Journalist Junkets – the practice of sending reporters to a news event and footing the bill – has long been verboten for many mainstream media outlets, which tie paying the tab for expenses to journalistic objectivity.
However, in an era when some of the media landscape is dominated by bloggers who play outside of the traditional rules of journalism, offering media members the chance to attend faraway events can be an effective part of an overall media strategy, if applied correctly.
“What we do is put together a strategy of what we want to get out of an activity or an experience, and it all depends on who the client is and who you want to reach, and then we have to determine who the proper media people are,” says Alissa Blate, EVP and director of the global consumer lifestyle practice at MWW Group.
Traditional media outlets tend to insist on paying the bill for press trips, but many consumer lifestyle publications and bloggers will accept the offer without reimbursement. Bloggers, who are now contacted more often, also tend to respond with near-instant coverage, Blate adds.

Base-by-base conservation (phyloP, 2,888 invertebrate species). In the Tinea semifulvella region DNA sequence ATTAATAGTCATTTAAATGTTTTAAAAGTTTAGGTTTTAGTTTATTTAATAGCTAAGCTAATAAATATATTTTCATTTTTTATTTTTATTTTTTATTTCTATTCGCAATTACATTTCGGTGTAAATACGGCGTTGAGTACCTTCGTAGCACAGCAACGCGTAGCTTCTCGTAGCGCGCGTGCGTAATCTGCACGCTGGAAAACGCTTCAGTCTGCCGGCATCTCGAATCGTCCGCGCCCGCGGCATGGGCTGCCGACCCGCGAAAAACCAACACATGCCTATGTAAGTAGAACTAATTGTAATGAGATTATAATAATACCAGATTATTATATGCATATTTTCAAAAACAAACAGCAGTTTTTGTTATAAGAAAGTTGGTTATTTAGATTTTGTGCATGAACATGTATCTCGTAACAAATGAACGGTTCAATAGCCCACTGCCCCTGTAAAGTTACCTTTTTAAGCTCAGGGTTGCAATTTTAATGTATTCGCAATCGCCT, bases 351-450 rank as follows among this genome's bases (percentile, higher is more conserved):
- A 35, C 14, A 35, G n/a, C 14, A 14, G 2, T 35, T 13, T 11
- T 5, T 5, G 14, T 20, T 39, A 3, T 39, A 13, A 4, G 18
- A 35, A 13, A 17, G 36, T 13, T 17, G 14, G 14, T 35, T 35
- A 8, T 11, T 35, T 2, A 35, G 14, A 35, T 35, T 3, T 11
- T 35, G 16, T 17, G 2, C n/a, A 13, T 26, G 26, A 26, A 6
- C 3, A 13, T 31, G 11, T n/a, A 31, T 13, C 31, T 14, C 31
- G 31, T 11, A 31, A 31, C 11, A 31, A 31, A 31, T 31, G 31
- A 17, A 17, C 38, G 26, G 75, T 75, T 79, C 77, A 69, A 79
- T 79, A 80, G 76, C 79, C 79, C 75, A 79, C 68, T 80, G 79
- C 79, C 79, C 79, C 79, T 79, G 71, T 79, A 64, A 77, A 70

The use of journalist junkets has also been affected by the economy, resulting in fewer traditional outlets accepting trips because they can't reimburse, or they can't afford to have reporters out of the area, notes Ann Barlow, West Coast president and partner at Peppercom.
“Now [journalists] say... can't afford to send people, or they don't have enough people for a reporter to be out of the office for the day or for the afternoon,” she says.
Many media outlets prefer to plan their own trips, tying their financial independence to journalistic objectivity
Mainstream media that do accept spots on media trips usually insist on reimbursing the company or agency that made the plans
Journalist junkets have been affected by the economy. Many outlets can't afford them or to have reporters out of the office